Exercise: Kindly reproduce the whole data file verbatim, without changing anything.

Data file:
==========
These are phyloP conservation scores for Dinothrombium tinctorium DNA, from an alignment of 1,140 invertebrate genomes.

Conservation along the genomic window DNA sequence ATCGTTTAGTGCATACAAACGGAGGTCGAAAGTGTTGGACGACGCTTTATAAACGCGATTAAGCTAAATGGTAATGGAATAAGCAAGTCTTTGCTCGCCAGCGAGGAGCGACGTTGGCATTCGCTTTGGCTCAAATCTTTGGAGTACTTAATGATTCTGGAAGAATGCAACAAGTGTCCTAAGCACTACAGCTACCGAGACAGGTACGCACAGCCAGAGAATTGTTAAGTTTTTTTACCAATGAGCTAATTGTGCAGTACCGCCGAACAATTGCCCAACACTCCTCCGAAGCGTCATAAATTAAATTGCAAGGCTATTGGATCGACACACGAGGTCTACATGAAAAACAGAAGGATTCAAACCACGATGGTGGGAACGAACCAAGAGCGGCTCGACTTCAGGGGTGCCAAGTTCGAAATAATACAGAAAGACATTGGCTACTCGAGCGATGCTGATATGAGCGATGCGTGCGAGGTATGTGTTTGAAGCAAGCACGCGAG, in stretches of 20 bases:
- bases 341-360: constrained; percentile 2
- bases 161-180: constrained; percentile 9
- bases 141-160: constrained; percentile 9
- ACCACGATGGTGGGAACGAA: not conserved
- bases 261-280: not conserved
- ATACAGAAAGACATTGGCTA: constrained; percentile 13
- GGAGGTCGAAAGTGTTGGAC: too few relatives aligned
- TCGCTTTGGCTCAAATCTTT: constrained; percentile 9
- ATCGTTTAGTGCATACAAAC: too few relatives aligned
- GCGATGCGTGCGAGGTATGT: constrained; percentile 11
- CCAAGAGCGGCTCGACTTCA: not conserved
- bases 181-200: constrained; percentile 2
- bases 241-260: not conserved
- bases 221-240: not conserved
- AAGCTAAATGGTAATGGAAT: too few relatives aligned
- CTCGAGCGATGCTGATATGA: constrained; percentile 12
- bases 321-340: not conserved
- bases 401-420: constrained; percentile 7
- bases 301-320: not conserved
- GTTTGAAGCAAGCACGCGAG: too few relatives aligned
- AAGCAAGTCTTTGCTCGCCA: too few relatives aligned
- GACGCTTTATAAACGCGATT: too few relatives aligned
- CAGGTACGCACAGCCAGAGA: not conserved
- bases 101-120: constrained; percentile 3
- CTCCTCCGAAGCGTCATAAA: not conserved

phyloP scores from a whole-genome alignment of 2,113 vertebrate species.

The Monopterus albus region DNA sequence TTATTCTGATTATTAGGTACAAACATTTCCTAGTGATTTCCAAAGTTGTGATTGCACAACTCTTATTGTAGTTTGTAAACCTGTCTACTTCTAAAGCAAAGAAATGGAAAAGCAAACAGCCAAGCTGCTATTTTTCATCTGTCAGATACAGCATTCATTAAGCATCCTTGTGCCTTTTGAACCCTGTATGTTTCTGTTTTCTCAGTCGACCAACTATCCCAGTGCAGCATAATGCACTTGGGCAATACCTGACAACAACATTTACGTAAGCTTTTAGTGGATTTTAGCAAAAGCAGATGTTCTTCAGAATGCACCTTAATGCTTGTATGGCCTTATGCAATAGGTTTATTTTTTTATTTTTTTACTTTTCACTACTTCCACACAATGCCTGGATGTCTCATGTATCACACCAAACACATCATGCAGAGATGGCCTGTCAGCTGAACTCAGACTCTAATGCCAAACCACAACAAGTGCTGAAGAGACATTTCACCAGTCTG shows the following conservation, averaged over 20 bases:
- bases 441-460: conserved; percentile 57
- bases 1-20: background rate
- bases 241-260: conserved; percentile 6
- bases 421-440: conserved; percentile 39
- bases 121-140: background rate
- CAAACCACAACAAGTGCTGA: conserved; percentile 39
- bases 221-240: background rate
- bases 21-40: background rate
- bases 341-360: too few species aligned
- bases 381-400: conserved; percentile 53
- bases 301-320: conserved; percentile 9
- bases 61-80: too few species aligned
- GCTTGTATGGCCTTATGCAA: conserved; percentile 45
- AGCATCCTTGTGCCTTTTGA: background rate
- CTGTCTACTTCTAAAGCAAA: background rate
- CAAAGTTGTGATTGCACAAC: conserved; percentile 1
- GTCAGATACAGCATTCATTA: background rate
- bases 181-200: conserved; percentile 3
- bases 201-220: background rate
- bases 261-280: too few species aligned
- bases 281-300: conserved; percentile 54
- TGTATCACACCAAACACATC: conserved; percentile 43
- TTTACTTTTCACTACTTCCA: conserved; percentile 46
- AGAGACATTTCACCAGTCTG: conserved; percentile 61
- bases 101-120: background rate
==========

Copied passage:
These are phyloP conservation scores for Dinothrombium tinctorium DNA, from an alignment of 1,140 invertebrate genomes.

Conservation along the genomic window DNA sequence ATCGTTTAGTGCATACAAACGGAGGTCGAAAGTGTTGGACGACGCTTTATAAACGCGATTAAGCTAAATGGTAATGGAATAAGCAAGTCTTTGCTCGCCAGCGAGGAGCGACGTTGGCATTCGCTTTGGCTCAAATCTTTGGAGTACTTAATGATTCTGGAAGAATGCAACAAGTGTCCTAAGCACTACAGCTACCGAGACAGGTACGCACAGCCAGAGAATTGTTAAGTTTTTTTACCAATGAGCTAATTGTGCAGTACCGCCGAACAATTGCCCAACACTCCTCCGAAGCGTCATAAATTAAATTGCAAGGCTATTGGATCGACACACGAGGTCTACATGAAAAACAGAAGGATTCAAACCACGATGGTGGGAACGAACCAAGAGCGGCTCGACTTCAGGGGTGCCAAGTTCGAAATAATACAGAAAGACATTGGCTACTCGAGCGATGCTGATATGAGCGATGCGTGCGAGGTATGTGTTTGAAGCAAGCACGCGAG, in stretches of 20 bases:
- bases 341-360: constrained; percentile 2
- bases 161-180: constrained; percentile 9
- bases 141-160: constrained; percentile 9
- ACCACGATGGTGGGAACGAA: not conserved
- bases 261-280: not conserved
- ATACAGAAAGACATTGGCTA: constrained; percentile 13
- GGAGGTCGAAAGTGTTGGAC: too few relatives aligned
- TCGCTTTGGCTCAAATCTTT: constrained; percentile 9
- ATCGTTTAGTGCATACAAAC: too few relatives aligned
- GCGATGCGTGCGAGGTATGT: constrained; percentile 11
- CCAAGAGCGGCTCGACTTCA: not conserved
- bases 181-200: constrained; percentile 2
- bases 241-260: not conserved
- bases 221-240: not conserved
- AAGCTAAATGGTAATGGAAT: too few relatives aligned
- CTCGAGCGATGCTGATATGA: constrained; percentile 12
- bases 321-340: not conserved
- bases 401-420: constrained; percentile 7
- bases 301-320: not conserved
- GTTTGAAGCAAGCACGCGAG: too few relatives aligned
- AAGCAAGTCTTTGCTCGCCA: too few relatives aligned
- GACGCTTTATAAACGCGATT: too few relatives aligned
- CAGGTACGCACAGCCAGAGA: not conserved
- bases 101-120: constrained; percentile 3
- CTCCTCCGAAGCGTCATAAA: not conserved

phyloP scores from a whole-genome alignment of 2,113 vertebrate species.

The Monopterus albus region DNA sequence TTATTCTGATTATTAGGTACAAACATTTCCTAGTGATTTCCAAAGTTGTGATTGCACAACTCTTATTGTAGTTTGTAAACCTGTCTACTTCTAAAGCAAAGAAATGGAAAAGCAAACAGCCAAGCTGCTATTTTTCATCTGTCAGATACAGCATTCATTAAGCATCCTTGTGCCTTTTGAACCCTGTATGTTTCTGTTTTCTCAGTCGACCAACTATCCCAGTGCAGCATAATGCACTTGGGCAATACCTGACAACAACATTTACGTAAGCTTTTAGTGGATTTTAGCAAAAGCAGATGTTCTTCAGAATGCACCTTAATGCTTGTATGGCCTTATGCAATAGGTTTATTTTTTTATTTTTTTACTTTTCACTACTTCCACACAATGCCTGGATGTCTCATGTATCACACCAAACACATCATGCAGAGATGGCCTGTCAGCTGAACTCAGACTCTAATGCCAAACCACAACAAGTGCTGAAGAGACATTTCACCAGTCTG shows the following conservation, averaged over 20 bases:
- bases 441-460: conserved; percentile 57
- bases 1-20: background rate
- bases 241-260: conserved; percentile 6
- bases 421-440: conserved; percentile 39
- bases 121-140: background rate
- CAAACCACAACAAGTGCTGA: conserved; percentile 39
- bases 221-240: background rate
- bases 21-40: background rate
- bases 341-360: too few species aligned
- bases 381-400: conserved; percentile 53
- bases 301-320: conserved; percentile 9
- bases 61-80: too few species aligned
- GCTTGTATGGCCTTATGCAA: conserved; percentile 45
- AGCATCCTTGTGCCTTTTGA: background rate
- CTGTCTACTTCTAAAGCAAA: background rate
- CAAAGTTGTGATTGCACAAC: conserved; percentile 1
- GTCAGATACAGCATTCATTA: background rate
- bases 181-200: conserved; percentile 3
- bases 201-220: background rate
- bases 261-280: too few species aligned
- bases 281-300: conserved; percentile 54
- TGTATCACACCAAACACATC: conserved; percentile 43
- TTTACTTTTCACTACTTCCA: conserved; percentile 46
- AGAGACATTTCACCAGTCTG: conserved; percentile 61
- bases 101-120: background rate